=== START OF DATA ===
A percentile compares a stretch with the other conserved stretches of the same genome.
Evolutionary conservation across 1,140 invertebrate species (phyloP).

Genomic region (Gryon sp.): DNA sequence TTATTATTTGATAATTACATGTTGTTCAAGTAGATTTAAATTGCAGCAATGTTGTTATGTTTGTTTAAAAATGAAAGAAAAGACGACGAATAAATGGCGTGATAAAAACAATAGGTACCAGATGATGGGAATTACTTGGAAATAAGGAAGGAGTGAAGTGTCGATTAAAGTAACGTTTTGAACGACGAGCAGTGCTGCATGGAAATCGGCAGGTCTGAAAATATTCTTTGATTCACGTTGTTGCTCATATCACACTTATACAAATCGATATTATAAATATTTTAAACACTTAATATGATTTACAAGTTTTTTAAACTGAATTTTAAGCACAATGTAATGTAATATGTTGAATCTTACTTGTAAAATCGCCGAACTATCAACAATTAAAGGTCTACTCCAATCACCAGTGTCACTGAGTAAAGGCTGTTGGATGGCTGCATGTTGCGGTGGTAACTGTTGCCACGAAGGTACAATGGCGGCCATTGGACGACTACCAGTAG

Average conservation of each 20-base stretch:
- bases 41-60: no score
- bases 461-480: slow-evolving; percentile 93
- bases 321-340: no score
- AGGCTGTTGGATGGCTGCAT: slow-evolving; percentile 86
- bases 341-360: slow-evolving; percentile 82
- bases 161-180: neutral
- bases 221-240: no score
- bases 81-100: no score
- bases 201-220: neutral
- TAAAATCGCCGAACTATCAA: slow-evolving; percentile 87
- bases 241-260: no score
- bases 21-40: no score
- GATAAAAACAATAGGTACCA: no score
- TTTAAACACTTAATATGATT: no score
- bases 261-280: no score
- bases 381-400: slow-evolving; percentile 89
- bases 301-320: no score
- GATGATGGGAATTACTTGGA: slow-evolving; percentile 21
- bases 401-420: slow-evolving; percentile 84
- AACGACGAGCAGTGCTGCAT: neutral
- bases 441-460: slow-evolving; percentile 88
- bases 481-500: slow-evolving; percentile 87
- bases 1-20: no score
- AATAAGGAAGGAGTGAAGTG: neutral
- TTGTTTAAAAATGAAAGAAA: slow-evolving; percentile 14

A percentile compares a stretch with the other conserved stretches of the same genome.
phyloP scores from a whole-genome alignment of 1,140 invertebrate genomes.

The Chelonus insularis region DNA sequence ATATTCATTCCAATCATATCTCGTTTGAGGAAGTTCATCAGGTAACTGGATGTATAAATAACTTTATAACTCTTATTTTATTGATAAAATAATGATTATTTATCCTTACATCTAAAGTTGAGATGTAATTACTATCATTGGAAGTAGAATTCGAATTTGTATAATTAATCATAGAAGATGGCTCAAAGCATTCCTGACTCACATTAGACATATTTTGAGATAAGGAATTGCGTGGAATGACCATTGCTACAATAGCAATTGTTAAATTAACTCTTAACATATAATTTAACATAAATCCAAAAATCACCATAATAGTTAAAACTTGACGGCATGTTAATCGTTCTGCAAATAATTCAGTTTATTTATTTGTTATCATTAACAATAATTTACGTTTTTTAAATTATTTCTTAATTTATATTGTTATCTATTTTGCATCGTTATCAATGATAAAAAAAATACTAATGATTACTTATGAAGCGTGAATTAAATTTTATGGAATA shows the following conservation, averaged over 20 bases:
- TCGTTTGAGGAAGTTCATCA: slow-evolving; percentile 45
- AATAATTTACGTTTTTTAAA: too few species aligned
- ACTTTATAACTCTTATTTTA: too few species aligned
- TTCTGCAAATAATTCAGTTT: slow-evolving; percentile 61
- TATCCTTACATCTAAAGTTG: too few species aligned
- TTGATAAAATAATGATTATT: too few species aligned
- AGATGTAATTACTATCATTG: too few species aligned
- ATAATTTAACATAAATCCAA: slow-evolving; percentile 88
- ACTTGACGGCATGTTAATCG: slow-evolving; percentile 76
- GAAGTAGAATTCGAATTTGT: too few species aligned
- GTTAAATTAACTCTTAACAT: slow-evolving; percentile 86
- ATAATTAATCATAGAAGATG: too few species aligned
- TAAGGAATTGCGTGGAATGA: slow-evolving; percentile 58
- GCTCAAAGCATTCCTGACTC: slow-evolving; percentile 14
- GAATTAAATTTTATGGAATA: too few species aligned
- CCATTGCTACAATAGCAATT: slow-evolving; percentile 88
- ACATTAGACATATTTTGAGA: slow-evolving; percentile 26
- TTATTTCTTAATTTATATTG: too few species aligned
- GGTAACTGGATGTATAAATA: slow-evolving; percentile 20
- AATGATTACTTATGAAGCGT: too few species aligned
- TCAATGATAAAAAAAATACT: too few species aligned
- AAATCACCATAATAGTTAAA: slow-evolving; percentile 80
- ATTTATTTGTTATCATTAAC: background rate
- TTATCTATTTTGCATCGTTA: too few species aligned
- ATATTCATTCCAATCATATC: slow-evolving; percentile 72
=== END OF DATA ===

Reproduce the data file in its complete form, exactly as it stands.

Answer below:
A percentile compares a stretch with the other conserved stretches of the same genome.
Evolutionary conservation across 1,140 invertebrate species (phyloP).

Genomic region (Gryon sp.): DNA sequence TTATTATTTGATAATTACATGTTGTTCAAGTAGATTTAAATTGCAGCAATGTTGTTATGTTTGTTTAAAAATGAAAGAAAAGACGACGAATAAATGGCGTGATAAAAACAATAGGTACCAGATGATGGGAATTACTTGGAAATAAGGAAGGAGTGAAGTGTCGATTAAAGTAACGTTTTGAACGACGAGCAGTGCTGCATGGAAATCGGCAGGTCTGAAAATATTCTTTGATTCACGTTGTTGCTCATATCACACTTATACAAATCGATATTATAAATATTTTAAACACTTAATATGATTTACAAGTTTTTTAAACTGAATTTTAAGCACAATGTAATGTAATATGTTGAATCTTACTTGTAAAATCGCCGAACTATCAACAATTAAAGGTCTACTCCAATCACCAGTGTCACTGAGTAAAGGCTGTTGGATGGCTGCATGTTGCGGTGGTAACTGTTGCCACGAAGGTACAATGGCGGCCATTGGACGACTACCAGTAG

Average conservation of each 20-base stretch:
- bases 41-60: no score
- bases 461-480: slow-evolving; percentile 93
- bases 321-340: no score
- AGGCTGTTGGATGGCTGCAT: slow-evolving; percentile 86
- bases 341-360: slow-evolving; percentile 82
- bases 161-180: neutral
- bases 221-240: no score
- bases 81-100: no score
- bases 201-220: neutral
- TAAAATCGCCGAACTATCAA: slow-evolving; percentile 87
- bases 241-260: no score
- bases 21-40: no score
- GATAAAAACAATAGGTACCA: no score
- TTTAAACACTTAATATGATT: no score
- bases 261-280: no score
- bases 381-400: slow-evolving; percentile 89
- bases 301-320: no score
- GATGATGGGAATTACTTGGA: slow-evolving; percentile 21
- bases 401-420: slow-evolving; percentile 84
- AACGACGAGCAGTGCTGCAT: neutral
- bases 441-460: slow-evolving; percentile 88
- bases 481-500: slow-evolving; percentile 87
- bases 1-20: no score
- AATAAGGAAGGAGTGAAGTG: neutral
- TTGTTTAAAAATGAAAGAAA: slow-evolving; percentile 14

A percentile compares a stretch with the other conserved stretches of the same genome.
phyloP scores from a whole-genome alignment of 1,140 invertebrate genomes.

The Chelonus insularis region DNA sequence ATATTCATTCCAATCATATCTCGTTTGAGGAAGTTCATCAGGTAACTGGATGTATAAATAACTTTATAACTCTTATTTTATTGATAAAATAATGATTATTTATCCTTACATCTAAAGTTGAGATGTAATTACTATCATTGGAAGTAGAATTCGAATTTGTATAATTAATCATAGAAGATGGCTCAAAGCATTCCTGACTCACATTAGACATATTTTGAGATAAGGAATTGCGTGGAATGACCATTGCTACAATAGCAATTGTTAAATTAACTCTTAACATATAATTTAACATAAATCCAAAAATCACCATAATAGTTAAAACTTGACGGCATGTTAATCGTTCTGCAAATAATTCAGTTTATTTATTTGTTATCATTAACAATAATTTACGTTTTTTAAATTATTTCTTAATTTATATTGTTATCTATTTTGCATCGTTATCAATGATAAAAAAAATACTAATGATTACTTATGAAGCGTGAATTAAATTTTATGGAATA shows the following conservation, averaged over 20 bases:
- TCGTTTGAGGAAGTTCATCA: slow-evolving; percentile 45
- AATAATTTACGTTTTTTAAA: too few species aligned
- ACTTTATAACTCTTATTTTA: too few species aligned
- TTCTGCAAATAATTCAGTTT: slow-evolving; percentile 61
- TATCCTTACATCTAAAGTTG: too few species aligned
- TTGATAAAATAATGATTATT: too few species aligned
- AGATGTAATTACTATCATTG: too few species aligned
- ATAATTTAACATAAATCCAA: slow-evolving; percentile 88
- ACTTGACGGCATGTTAATCG: slow-evolving; percentile 76
- GAAGTAGAATTCGAATTTGT: too few species aligned
- GTTAAATTAACTCTTAACAT: slow-evolving; percentile 86
- ATAATTAATCATAGAAGATG: too few species aligned
- TAAGGAATTGCGTGGAATGA: slow-evolving; percentile 58
- GCTCAAAGCATTCCTGACTC: slow-evolving; percentile 14
- GAATTAAATTTTATGGAATA: too few species aligned
- CCATTGCTACAATAGCAATT: slow-evolving; percentile 88
- ACATTAGACATATTTTGAGA: slow-evolving; percentile 26
- TTATTTCTTAATTTATATTG: too few species aligned
- GGTAACTGGATGTATAAATA: slow-evolving; percentile 20
- AATGATTACTTATGAAGCGT: too few species aligned
- TCAATGATAAAAAAAATACT: too few species aligned
- AAATCACCATAATAGTTAAA: slow-evolving; percentile 80
- ATTTATTTGTTATCATTAAC: background rate
- TTATCTATTTTGCATCGTTA: too few species aligned
- ATATTCATTCCAATCATATC: slow-evolving; percentile 72